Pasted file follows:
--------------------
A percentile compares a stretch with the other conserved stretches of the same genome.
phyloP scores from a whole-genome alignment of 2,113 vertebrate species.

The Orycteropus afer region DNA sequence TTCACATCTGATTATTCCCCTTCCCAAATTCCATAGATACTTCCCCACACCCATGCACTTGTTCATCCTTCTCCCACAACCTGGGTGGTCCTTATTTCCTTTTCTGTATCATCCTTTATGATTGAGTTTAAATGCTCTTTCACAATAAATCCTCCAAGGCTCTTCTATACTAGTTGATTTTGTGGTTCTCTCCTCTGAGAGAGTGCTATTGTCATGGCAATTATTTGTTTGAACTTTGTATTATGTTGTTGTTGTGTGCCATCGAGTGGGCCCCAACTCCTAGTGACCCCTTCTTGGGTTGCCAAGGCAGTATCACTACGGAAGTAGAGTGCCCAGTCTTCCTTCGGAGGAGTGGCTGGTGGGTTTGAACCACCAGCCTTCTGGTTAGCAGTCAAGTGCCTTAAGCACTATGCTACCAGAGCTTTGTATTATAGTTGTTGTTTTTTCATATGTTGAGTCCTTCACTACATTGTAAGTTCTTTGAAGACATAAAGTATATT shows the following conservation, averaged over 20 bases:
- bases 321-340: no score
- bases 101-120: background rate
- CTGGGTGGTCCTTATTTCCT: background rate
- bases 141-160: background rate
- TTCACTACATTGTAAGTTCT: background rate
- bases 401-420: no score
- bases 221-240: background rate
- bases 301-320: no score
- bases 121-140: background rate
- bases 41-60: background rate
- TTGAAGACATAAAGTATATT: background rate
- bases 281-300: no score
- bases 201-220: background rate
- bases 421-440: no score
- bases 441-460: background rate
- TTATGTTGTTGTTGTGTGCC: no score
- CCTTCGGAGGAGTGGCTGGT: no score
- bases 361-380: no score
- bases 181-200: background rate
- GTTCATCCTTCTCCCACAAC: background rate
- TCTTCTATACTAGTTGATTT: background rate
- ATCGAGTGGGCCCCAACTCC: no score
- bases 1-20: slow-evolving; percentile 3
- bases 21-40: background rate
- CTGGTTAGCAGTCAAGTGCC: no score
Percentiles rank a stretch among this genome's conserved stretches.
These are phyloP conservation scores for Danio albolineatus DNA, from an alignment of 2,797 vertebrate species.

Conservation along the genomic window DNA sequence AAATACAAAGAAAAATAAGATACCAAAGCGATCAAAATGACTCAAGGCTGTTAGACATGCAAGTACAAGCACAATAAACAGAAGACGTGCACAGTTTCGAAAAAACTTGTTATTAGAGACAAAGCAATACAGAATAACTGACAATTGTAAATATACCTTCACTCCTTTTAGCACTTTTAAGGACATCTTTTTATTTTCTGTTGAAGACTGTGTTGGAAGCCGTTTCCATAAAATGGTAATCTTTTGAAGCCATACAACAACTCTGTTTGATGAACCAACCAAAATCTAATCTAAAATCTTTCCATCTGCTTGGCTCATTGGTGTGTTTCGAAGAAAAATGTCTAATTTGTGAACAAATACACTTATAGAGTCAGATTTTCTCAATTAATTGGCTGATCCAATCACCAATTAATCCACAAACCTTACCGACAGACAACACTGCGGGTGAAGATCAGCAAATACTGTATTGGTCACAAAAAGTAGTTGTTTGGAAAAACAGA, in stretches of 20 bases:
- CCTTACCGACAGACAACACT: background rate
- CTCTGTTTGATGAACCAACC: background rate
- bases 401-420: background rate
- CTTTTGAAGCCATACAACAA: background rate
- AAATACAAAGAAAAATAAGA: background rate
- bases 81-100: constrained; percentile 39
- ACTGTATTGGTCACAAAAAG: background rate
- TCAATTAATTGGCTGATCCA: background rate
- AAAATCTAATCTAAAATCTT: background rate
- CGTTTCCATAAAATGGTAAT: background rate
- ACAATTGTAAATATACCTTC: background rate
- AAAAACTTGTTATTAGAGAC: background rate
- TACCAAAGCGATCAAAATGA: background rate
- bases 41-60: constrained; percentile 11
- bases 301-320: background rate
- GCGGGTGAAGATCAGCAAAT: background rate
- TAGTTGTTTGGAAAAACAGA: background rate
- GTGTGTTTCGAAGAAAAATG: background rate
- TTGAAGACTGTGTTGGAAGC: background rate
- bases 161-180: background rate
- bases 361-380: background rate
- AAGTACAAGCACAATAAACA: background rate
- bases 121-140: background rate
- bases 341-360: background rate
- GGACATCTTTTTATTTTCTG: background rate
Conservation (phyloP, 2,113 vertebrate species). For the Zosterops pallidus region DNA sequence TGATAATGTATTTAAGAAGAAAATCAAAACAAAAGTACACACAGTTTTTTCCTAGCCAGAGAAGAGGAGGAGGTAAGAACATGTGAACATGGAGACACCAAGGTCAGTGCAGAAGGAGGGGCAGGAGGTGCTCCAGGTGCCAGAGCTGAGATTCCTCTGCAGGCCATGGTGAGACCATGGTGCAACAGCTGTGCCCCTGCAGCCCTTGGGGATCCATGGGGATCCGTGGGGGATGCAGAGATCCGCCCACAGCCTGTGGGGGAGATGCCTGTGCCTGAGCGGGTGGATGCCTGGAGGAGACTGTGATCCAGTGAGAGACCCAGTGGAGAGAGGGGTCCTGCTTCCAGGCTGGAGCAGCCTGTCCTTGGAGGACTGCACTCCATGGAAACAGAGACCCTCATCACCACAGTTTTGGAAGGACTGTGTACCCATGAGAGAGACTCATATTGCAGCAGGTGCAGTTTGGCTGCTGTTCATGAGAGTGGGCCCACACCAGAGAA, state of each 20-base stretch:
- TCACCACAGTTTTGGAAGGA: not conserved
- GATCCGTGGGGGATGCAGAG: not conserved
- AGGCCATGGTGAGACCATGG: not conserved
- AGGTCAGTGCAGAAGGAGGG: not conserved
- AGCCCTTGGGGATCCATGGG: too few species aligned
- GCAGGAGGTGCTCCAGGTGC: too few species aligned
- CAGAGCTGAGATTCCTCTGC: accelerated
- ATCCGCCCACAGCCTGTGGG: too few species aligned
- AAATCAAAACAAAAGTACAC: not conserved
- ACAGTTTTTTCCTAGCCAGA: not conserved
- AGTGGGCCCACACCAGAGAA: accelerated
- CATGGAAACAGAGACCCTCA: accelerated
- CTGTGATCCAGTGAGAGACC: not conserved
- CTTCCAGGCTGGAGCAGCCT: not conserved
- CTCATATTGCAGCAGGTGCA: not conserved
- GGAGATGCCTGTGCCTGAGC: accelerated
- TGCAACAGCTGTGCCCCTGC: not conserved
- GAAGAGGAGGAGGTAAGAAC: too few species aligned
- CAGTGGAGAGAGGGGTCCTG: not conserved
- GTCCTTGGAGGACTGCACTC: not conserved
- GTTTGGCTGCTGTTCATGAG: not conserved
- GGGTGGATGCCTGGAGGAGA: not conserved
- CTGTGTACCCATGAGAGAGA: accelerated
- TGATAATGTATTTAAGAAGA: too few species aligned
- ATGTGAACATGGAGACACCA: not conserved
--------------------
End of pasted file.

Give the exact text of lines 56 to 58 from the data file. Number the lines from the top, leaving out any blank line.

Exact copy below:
- GGACATCTTTTTATTTTCTG: background rate
Conservation (phyloP, 2,113 vertebrate species). For the Zosterops pallidus region DNA sequence TGATAATGTATTTAAGAAGAAAATCAAAACAAAAGTACACACAGTTTTTTCCTAGCCAGAGAAGAGGAGGAGGTAAGAACATGTGAACATGGAGACACCAAGGTCAGTGCAGAAGGAGGGGCAGGAGGTGCTCCAGGTGCCAGAGCTGAGATTCCTCTGCAGGCCATGGTGAGACCATGGTGCAACAGCTGTGCCCCTGCAGCCCTTGGGGATCCATGGGGATCCGTGGGGGATGCAGAGATCCGCCCACAGCCTGTGGGGGAGATGCCTGTGCCTGAGCGGGTGGATGCCTGGAGGAGACTGTGATCCAGTGAGAGACCCAGTGGAGAGAGGGGTCCTGCTTCCAGGCTGGAGCAGCCTGTCCTTGGAGGACTGCACTCCATGGAAACAGAGACCCTCATCACCACAGTTTTGGAAGGACTGTGTACCCATGAGAGAGACTCATATTGCAGCAGGTGCAGTTTGGCTGCTGTTCATGAGAGTGGGCCCACACCAGAGAA, state of each 20-base stretch:
- TCACCACAGTTTTGGAAGGA: not conserved